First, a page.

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    That is exactly what i was thinking. It seems like the heavier coats (not so heavy it runs ofcourse) come out a lot smoother. Thanks for the reply brother!
     
  5. Drak

    Drak Tele-Holic

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    The shot of the horn side looks normal.
    All that other 'pebbly' stuff, would not be OK with me.
    Once you get enough build to take time out and do a level/flat sand...
    All coats from there forward should look glossy and smooth.
    You could shoot coat after coat after coat and they will all look smooth and glossy from the point of the level sand forward.

    PS, are you heating the cans first?
    I don't shoot aerosols but from what I've read all aerosols should be pre-heated in warm water for best spray effect.
     
  6. Freeman Keller

    Freeman Keller Poster Extraordinaire

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    This is one of the reasons I like to spray my guitars flat on their back or top - I can lay on a wet coat without the danger of sags or runs. I'm careful on the vertical sides but then are getting two coats for every one on the top or back. I reduce my lacquer maybe 10 or 20 percent depending on temperature.

    I'm also not too worried about each coat being perfectly smooth and flat - the first are intended to level and build thickness, the final coats (the clear) bring out the gloss, What I see in your pictures I would level sand before shooting the clear.

    After 6 coats of color


    IMG_3366.JPG

    10 or 12 of clear, wet sand to 2000

    IMG_3390.JPG

    buff. I'll wait a couple of weeks before putting it all together and buff again,

    IMG_3393.JPG
     
  7. NC E30

    NC E30 TDPRI Member

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    You will have to do a good bit of block sanding to get that smooth. The good thing is that it is a solid color, and lacquer is very forgiving, so if you sand through, it will be easy to blend where you patch. Typically you would spray the first coat a little dry so that the later heavier coats will be less likely to run. It's a fine art to get enough paint to be smooth, but not too much to start a run. As someone above said, laying it flat will help make that much easier.

    Once you sand and buff it, it will look great and no-one will ever know how much orange peel it had.
     
  8. nickmsmith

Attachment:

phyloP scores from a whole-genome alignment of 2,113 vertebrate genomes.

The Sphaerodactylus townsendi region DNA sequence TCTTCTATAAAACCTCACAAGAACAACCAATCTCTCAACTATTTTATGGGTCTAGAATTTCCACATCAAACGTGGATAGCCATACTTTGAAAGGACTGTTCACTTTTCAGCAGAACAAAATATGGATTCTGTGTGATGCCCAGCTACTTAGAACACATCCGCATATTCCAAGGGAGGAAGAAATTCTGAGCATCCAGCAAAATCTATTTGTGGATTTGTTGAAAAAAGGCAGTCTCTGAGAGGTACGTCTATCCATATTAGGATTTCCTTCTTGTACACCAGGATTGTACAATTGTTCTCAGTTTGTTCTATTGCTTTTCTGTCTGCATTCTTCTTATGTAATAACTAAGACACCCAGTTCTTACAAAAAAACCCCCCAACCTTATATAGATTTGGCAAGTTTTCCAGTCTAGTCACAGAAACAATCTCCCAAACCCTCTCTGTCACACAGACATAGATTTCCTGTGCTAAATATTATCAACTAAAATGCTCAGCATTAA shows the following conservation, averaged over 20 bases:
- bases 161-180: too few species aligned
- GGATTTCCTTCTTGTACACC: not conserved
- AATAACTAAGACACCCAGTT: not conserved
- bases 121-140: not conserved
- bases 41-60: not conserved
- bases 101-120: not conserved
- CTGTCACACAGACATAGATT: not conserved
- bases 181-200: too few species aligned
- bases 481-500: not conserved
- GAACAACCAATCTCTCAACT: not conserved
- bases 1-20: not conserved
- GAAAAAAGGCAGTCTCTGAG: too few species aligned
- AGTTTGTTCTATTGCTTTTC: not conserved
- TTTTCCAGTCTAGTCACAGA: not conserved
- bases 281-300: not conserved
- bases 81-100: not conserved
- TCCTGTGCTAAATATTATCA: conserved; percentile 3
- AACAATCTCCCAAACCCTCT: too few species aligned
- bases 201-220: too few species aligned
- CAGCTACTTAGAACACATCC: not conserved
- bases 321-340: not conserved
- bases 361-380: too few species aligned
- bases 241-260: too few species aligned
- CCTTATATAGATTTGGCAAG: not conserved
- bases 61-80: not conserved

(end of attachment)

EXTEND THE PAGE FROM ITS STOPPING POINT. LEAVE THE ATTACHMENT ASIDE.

nickmsmith Tele-Meister

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    I would sand that down, and spray more clear on it until it's smooth-ish. Then wetsand until it's glassy smooth, then polish. it Just make sure you don't sand through the color coat.

    This is definitely fixable.

    Home refinishing is time consuming, and frustrating for sure.
     
  9. SunShadsCrash1990

    SunShadsCrash1990 TDPRI Member

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    That was the EXACT problem. I took the "more light coats is better than a few heavy coats" saying too seriously lol. But after doing another couple "heavier" coats everything leveled out nicely. Now the neck is completely glossy and the body is 90% glossy with the only spots that arent being in between the horn and the neck pocket sides. So tomorrow im going to do one more coat and focus on those areas. I have just enough clear for one more good coat on the body but if it ends up now being enough ill happily just get another can now that i know exactly how to fit the problem. As to your question i was literally doing one pass per coat! And now that im doing about 2 or 3 in one spot its coming out better. But i didnt see your comment earlier so i was kinda worried i was overdoing it lol. But considering the results and your comment now i know thats the way to do it. Luckily lacquer is very forgiving!! Its funny cause every coat i was putting on a little more and feeling guilty like i was doing something wrong lol. But the results were getting better so i kept adding more and getting a little closer. Im not going so heavy I get runs but im spraying a little closer and doing multiple passes per coat. Basically making sure i can see a nice glossy coat over every area. Anyways thanks for your reply. You were absolutely correct!
     
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  10. CapnCrunch

    CapnCrunch Friend of Leo's

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    Glad things took a turn for the better!